Ordain Women is hosting a weeklong celebration of women’s history in recognition of this years theme, “Honoring our past, envisioning our future.” Each day this week we will be sharing a new post highlighting stories of women from all over the world, submitted by you. If you would like to share women’s history from your area, you can send your submission to: firstname.lastname@example.org. This post is the first installment in this series.
On Parliament Hill in Canada’s capital city of Ottawa, you’ll find a group of five statues with the title “Women are Persons!”
Since it’s installation in 2000 I have loved this statue. I even recently dragged my kids to it, on a rainy day, so that we could take a picture with the Famous Five to send to my niece who had asked for help doing a school project. As we stood there, drenched to the bone, I am sure I must have said something to them about the importance of remembering the courage of those who have come before us, of remembering that the rights and privileges we enjoy were achieved only through the hard work of others. In doing some research for this blog post I came across the following statement:
“The empty chair by Emily Murphy invites visitors to sit and join in the great accomplishment of the Famous Five and of women all over Canada.”
But today, as I think of sitting in that chair, what I feel is privilege.
The work of the Famous Five —Emily Murphy, Irene Marryat Parlby, Nellie Mooney McClung, Louise Crummy McKinney and Henrietta Muir Edwards – is to be celebrated. And the unveiling of the monument in Ottawa not only represented the first time the grounds held a statue honouring woman (excluding monarchs), it was also the first time a monument on Parliament Hill was created by a woman.
However, only some women won the right to fully participate in the political sphere that day. Many did not.
First Nations people in most parts of Canada had the right to vote from Confederation (1867) on – but only if they gave up their status under the Indian Act. And so the practice of enfranchisement in First Nations communities meant that legally an individual could either be an Indian or a voter.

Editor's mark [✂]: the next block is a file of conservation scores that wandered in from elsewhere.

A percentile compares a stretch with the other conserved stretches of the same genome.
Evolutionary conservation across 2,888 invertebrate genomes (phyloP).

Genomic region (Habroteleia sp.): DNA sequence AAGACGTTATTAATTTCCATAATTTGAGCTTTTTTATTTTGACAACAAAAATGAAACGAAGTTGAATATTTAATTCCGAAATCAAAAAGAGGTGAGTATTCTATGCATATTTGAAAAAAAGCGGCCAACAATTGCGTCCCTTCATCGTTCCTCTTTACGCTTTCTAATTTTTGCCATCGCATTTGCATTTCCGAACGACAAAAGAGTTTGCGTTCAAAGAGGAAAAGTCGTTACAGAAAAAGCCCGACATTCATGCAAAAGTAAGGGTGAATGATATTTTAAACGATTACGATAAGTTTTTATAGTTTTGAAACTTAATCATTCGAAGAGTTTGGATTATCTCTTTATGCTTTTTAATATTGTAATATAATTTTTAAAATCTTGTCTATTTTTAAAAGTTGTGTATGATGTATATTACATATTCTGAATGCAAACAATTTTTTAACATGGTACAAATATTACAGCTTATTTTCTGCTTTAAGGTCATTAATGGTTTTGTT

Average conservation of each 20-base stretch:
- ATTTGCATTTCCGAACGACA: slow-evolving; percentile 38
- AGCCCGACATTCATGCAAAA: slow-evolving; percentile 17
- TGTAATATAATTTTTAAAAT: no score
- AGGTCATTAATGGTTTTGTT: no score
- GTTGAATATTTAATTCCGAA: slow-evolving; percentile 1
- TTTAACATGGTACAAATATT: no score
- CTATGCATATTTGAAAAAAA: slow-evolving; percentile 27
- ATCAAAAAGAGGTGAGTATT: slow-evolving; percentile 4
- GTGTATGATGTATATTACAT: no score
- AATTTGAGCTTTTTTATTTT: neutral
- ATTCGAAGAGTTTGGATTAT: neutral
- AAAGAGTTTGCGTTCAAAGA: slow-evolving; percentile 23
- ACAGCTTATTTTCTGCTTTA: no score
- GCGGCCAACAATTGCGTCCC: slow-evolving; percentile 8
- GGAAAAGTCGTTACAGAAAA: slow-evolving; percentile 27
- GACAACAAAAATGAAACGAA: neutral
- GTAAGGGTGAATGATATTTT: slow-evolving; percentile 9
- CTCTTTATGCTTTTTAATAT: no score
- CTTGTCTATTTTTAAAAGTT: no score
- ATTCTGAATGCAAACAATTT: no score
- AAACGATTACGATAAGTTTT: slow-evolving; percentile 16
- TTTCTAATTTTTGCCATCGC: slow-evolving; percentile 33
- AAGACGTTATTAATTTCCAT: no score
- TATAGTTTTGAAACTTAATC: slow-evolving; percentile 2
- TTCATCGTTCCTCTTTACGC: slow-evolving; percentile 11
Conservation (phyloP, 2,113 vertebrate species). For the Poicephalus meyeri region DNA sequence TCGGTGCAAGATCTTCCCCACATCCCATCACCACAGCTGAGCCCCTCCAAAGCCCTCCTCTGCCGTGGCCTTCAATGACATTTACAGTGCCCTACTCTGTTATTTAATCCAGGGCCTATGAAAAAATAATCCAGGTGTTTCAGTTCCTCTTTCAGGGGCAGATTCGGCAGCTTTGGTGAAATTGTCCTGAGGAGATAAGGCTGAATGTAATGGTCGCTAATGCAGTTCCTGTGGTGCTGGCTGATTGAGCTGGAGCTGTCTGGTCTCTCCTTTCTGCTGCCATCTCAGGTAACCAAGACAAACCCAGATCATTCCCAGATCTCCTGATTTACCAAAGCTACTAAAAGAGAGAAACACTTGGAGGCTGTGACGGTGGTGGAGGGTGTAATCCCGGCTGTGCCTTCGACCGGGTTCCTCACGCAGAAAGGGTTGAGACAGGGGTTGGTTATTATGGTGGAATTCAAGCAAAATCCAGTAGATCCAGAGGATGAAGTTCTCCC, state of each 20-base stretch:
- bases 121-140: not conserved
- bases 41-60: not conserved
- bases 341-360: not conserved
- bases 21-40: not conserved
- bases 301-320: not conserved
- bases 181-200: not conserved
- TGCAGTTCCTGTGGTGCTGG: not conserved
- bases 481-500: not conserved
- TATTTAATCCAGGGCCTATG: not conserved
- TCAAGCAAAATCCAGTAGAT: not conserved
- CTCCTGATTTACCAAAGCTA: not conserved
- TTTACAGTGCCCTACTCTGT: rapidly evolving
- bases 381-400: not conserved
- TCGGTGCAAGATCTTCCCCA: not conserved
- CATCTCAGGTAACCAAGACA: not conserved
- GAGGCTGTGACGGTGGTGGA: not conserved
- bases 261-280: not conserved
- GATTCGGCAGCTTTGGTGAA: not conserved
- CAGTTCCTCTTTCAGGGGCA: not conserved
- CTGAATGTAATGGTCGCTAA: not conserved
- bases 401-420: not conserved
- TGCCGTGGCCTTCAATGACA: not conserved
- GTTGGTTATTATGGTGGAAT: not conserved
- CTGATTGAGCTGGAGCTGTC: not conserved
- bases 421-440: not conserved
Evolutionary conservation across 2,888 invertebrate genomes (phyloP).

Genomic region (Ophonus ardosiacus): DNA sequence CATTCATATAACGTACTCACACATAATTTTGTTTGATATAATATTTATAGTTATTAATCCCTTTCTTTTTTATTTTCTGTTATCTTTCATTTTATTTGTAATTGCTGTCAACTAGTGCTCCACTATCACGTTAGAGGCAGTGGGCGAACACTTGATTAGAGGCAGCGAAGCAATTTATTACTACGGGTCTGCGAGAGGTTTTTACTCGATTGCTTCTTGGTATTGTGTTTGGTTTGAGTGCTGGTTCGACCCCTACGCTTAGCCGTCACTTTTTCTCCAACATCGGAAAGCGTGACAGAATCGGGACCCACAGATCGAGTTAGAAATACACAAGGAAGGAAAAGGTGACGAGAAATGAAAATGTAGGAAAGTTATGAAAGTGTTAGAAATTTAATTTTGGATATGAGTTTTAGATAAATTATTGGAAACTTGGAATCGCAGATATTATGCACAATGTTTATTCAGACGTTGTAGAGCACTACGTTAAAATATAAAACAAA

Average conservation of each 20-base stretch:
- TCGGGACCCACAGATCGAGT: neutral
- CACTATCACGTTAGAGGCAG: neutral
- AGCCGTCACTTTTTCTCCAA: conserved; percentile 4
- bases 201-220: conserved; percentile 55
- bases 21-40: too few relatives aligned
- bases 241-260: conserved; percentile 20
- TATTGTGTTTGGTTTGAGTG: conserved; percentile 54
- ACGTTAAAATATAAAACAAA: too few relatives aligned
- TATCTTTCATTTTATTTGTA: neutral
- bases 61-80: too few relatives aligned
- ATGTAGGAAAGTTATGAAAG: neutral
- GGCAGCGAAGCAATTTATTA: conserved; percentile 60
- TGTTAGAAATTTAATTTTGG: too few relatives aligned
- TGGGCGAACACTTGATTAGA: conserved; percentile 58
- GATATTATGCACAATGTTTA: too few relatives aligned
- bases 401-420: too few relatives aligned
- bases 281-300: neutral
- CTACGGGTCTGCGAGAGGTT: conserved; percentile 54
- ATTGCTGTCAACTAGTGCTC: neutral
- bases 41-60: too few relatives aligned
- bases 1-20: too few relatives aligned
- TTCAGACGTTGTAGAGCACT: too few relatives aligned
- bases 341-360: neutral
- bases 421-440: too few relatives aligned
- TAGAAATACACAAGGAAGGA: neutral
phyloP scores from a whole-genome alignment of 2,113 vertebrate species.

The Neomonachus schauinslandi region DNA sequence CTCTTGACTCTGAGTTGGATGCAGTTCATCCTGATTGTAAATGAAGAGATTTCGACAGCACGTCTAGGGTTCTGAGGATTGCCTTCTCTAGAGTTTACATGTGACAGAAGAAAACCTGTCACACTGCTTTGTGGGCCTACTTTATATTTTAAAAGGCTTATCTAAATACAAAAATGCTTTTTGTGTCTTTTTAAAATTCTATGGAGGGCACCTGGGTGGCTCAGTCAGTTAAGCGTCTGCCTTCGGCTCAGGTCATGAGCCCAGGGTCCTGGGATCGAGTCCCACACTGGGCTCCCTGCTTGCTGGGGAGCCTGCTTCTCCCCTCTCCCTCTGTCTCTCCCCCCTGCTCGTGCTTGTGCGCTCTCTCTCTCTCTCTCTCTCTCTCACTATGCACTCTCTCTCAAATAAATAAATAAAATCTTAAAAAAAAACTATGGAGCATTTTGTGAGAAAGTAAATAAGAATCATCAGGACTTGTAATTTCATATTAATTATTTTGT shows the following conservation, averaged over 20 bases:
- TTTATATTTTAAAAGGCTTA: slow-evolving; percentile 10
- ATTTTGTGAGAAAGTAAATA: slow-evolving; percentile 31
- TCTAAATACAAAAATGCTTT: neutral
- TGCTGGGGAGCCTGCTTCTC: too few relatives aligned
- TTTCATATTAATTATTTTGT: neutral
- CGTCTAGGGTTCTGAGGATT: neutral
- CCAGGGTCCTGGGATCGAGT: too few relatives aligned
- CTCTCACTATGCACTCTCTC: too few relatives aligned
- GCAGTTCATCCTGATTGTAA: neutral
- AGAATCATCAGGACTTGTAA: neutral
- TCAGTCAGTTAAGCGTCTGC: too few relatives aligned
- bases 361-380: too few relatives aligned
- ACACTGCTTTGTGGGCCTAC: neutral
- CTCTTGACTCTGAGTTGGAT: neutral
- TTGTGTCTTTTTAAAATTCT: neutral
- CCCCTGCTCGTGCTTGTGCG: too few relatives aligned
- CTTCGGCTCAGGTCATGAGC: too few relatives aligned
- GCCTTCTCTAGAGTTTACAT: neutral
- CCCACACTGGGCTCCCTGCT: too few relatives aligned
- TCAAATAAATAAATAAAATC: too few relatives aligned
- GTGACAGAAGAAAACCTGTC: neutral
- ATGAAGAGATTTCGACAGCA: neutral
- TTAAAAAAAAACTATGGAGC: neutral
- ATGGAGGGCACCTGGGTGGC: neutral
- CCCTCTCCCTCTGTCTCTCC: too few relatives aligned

Additionally, while the Dominion Elections Act recognized that every eligible Canadian over 21 – male or female could vote in federal elections, the Act also contained a clause stating that people disenfranchised by a province “for reasons of race” would also be excluded from the federal franchise. In British Columbia, people of Japanese and Chinese origin, as well as “Hindus” – a description applied to anyone from the Indian subcontinent who was not of Anglo-Saxon origin, regardless of whether their religious affiliation was Hindu, Muslim, Sikh or any other.
Racial exclusions for voting were not lifted until 1947 against Chinese and Indo-Canadians and until 1948 for Japanese-Canadians.
The right to vote was not extended unconditionally to First Nations until 1960 (for federal elections). Their provincial suffrage was only recognized a decade later. Members of Canada’s First Nations were the last Canadians to be afforded the right to vote.
And so, how will I celebrate the accomplishments of the past while remembering those that were left behind? What will I do with my privilege?
In June 2015, after seven years of collecting evidence the Truth and Reconciliation Commission of Canada (TRC) released its 388-page executive summary, centred on the TRC’s 94 recommendations and written as a call to action. Justice Murray Sinclair, the Chair of the TRC says:
“Reconciliation is about forging and maintaining respectful relationships. There are no shortcuts.”
In Mormon culture we often “challenge” each other to go out and do something – a call to action. And so today the call to action imprinted on my heart, is that of reconciliation, of forging and maintaining respectful relationships.
As one gesture toward reconciliation, I am going to do some searching and reading. I am going find stories of Aboriginal heroines, and I am going to tell their stories to my children.
This post was submitted by Mary Johnson who lives in Ottawa-Gatineau, Canada.